The cost reductions for the two leading renewable technologies have enabled subsidies for new projects to be reduced, and brought wind and solar much closer to full competitiveness with fossil-fuel alternatives – even where the latter are not encumbered by carbon emission charges.
That brings us to the second patch of brightness in 2013. The year brought a trickle of signiﬁcant projects – many of them in Latin America but others in the Middle East and Africa – in which hundreds of millions of dollars’ worth of investment was being made in wind and solar without any subsidy support.
Hydro-electric has for decades competed head-on with coal and gas. Now, in an increasing number of locations – generally those with strong wind resource or sunshine, an expanding need for power and no cheap indigenous fossil fuel reserves – wind and solar are doing the same.
The third shaft of light for renewables in 2013 came from investors themselves. After a four-and-a-half-year bear market in clean energy stocks that brought share prices down by a total of 78%, the WilderHill New Energy Global Innovation Index, or NEX, bottomed out in July 2012. This bottoming developed into a strong rally during 2013, with the NEX, which tracked 96 clean energy stocks worldwide last year, gaining 54%. The improved share price performance took place as many companies in the solar and wind manufacturing chains moved back towards proﬁtability after the painful period of over-capacity and corporate distress in 2011-12. The impact of this on public market investment ﬂows is examined in Chapter 7.
There has also been a deepening in the involvement of long-term investors such as pension funds, insurance companies, wealth managers and private individuals in the equity and debt of wind and solar projects. This process is at a relatively early stage, and renewable energy still makes up only a tiny fraction, for instance, of pension fund assets. Both the developments of 2013 and some of the remaining obstacles are discussed in Chapter 4.
Where Investment Went In 2013
Figure 5 shows that investment in renewable power and fuels was dominated by wind and solar in 2013. Both generation sources saw reductions in their ﬁnancial ﬂows, of 1% and 20% respectively, but they still accounted for 90% of investment in renewables excluding large hydro.
In earlier years, other technologies such as biofuels and biomass and waste-to-energy accounted for much bigger slices of the overall cake, but in 2013, those two sectors saw investment of just $5 billion and $8 billion respectively, down 26% and 28% respectively. The ﬁgure for biofuels was the lowest in any year since 2004, and for biomass the lowest since 2005. Small hydro and geothermal remained small features in the overall renewable energy investment picture last year, accounting for $5 billion (down 16%) and $3 billion (up 38%) of outlays respectively.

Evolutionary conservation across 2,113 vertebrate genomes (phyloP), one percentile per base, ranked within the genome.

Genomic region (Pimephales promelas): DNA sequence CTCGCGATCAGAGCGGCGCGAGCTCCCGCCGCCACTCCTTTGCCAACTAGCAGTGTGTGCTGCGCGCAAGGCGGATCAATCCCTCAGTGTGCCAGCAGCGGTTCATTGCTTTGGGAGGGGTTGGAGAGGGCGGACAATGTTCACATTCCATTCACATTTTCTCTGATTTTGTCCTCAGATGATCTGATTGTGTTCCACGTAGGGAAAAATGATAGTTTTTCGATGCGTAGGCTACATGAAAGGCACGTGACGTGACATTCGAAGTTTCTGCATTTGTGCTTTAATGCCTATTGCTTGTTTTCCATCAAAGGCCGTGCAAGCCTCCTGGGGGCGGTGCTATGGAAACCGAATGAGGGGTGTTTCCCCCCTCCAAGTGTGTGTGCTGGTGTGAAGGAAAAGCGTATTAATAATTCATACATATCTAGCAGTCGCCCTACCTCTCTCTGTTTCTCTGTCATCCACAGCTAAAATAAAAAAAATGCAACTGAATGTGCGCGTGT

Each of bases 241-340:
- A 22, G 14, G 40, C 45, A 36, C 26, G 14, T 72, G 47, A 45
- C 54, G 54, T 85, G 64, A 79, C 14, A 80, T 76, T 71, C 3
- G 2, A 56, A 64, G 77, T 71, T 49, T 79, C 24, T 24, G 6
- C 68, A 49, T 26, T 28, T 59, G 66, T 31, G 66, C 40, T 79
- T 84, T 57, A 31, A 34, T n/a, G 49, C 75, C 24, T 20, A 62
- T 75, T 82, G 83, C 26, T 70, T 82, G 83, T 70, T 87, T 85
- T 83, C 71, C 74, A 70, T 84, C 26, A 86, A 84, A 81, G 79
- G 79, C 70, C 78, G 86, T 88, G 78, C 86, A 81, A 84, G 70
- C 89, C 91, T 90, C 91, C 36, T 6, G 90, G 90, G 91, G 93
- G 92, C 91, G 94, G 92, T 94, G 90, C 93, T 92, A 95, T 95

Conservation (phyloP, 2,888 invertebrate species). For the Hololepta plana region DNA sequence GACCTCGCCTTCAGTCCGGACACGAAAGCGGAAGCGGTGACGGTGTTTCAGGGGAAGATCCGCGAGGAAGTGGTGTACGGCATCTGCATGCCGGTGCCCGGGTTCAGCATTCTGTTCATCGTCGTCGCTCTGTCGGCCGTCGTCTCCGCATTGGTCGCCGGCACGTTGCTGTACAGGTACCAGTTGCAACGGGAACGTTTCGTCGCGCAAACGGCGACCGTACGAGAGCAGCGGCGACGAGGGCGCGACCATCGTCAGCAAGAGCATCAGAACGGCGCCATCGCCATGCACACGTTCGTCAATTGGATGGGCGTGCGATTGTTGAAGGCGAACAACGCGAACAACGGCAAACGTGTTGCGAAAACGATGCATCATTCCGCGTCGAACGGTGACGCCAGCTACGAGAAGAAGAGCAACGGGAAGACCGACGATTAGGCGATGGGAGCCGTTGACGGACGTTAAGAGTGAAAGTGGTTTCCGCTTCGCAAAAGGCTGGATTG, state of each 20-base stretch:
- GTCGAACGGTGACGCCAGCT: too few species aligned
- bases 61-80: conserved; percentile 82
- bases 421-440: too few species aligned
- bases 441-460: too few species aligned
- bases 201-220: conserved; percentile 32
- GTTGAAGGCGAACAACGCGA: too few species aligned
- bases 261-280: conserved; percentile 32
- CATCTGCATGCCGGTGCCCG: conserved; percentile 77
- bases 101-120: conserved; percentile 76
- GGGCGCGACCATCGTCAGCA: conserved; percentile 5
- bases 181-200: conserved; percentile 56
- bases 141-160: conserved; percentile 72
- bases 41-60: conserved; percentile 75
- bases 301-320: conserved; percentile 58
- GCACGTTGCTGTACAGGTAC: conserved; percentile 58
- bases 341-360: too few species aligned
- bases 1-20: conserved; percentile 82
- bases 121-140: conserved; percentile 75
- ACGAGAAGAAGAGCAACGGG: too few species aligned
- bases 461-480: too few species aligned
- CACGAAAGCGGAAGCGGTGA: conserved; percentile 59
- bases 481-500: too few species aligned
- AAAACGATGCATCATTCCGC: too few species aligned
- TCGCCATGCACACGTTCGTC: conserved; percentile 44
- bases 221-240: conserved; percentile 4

Venture capital and private equity investment in renewable energy was depressed in 2013, down 46% at $2.2 billion, the lowest ﬁgure since 2005. VC/PE investors were held back by a lack of available capital, as there has been a dearth of successful exits for venture-backed clean energy companies in recent years and it has been difﬁcult to raise new funds; and by general wariness after a tough few years for early-stage technology players in renewable power.
The shrunken VC/PE ﬂow of 2013 was allocated as shown in Figure 6. Surprisingly, given that it is generally seen as a mature technology, wind was the largest recipient, at $1 billion. Much of the explanation was that wind attracted a signiﬁcant amount of new private equity capital into project development businesses. Solar soaked up $549 million of VC/ PE investment, far down on the peak year of 2008 when it took $5 billion, while biofuels took $333 million.
There was a very different outcome for public markets investment, which was buoyed up by the share price gains discussed above and recorded a 201% jump in 2013 to its highest level since 2010. Figure 7 reveals that solar took nearly half the $11 billion total last year, with wind second and important contributions also by geothermal and biofuels.
The largest single part of overall investment in renewable energy is the asset ﬁnance of utility-scale projects of 1MW or more. In 2013, this fell 13% to $133 billion, with the sector make-up displayed in Figure 8. Wind made up the largest part of this and suffered only a 3% decline, while solar, second largest, saw dollar commitments fall 20% even though the number of utility-scale megawatts installed actually increased.
Adding small-scale projects of less than 1MW to the comparison for capacity investment shows that solar was by some distance the leading renewable energy sector in 2013, just as it was in 2012 (see Figure 9). The last year in which there was higher dollar investment in wind capacity than in solar capacity was 2010.
There is, however, a difference between how those two top technologies compare in developed countries, and developing countries.
Despite the PV boom taking place in China, the dominant share of solar capacity investment in 2013 still occurred in developed economies, while developing economies took the lion’s share of spending on wind power projects.
Developing countries also led in small hydro while, last year at least, developed countries made up most of the investment in biofuel, biomass and geothermal capacity. A full geographical analysis of investment ﬂows follows in Chapter 1.
In summary, it could be said that 2013 for renewable energy was the ﬂip-side of 2011. In the earlier year, investment hit a record worldwide of $279 billion. However, there were many dark clouds, including collapsing share prices, severe pressure on solar and wind manufacturers caused by over-capacity, the fading of the green stimulus programmes, and the imposition of retroactive feed-in tariff cuts in Spain. In 2013, investment was down at $214 billion, but the mood was more cheerful, with share prices up, manufacturers rebuilding margins, and renewable energy being chosen for projects around the world on the back of its improved cost-competitiveness.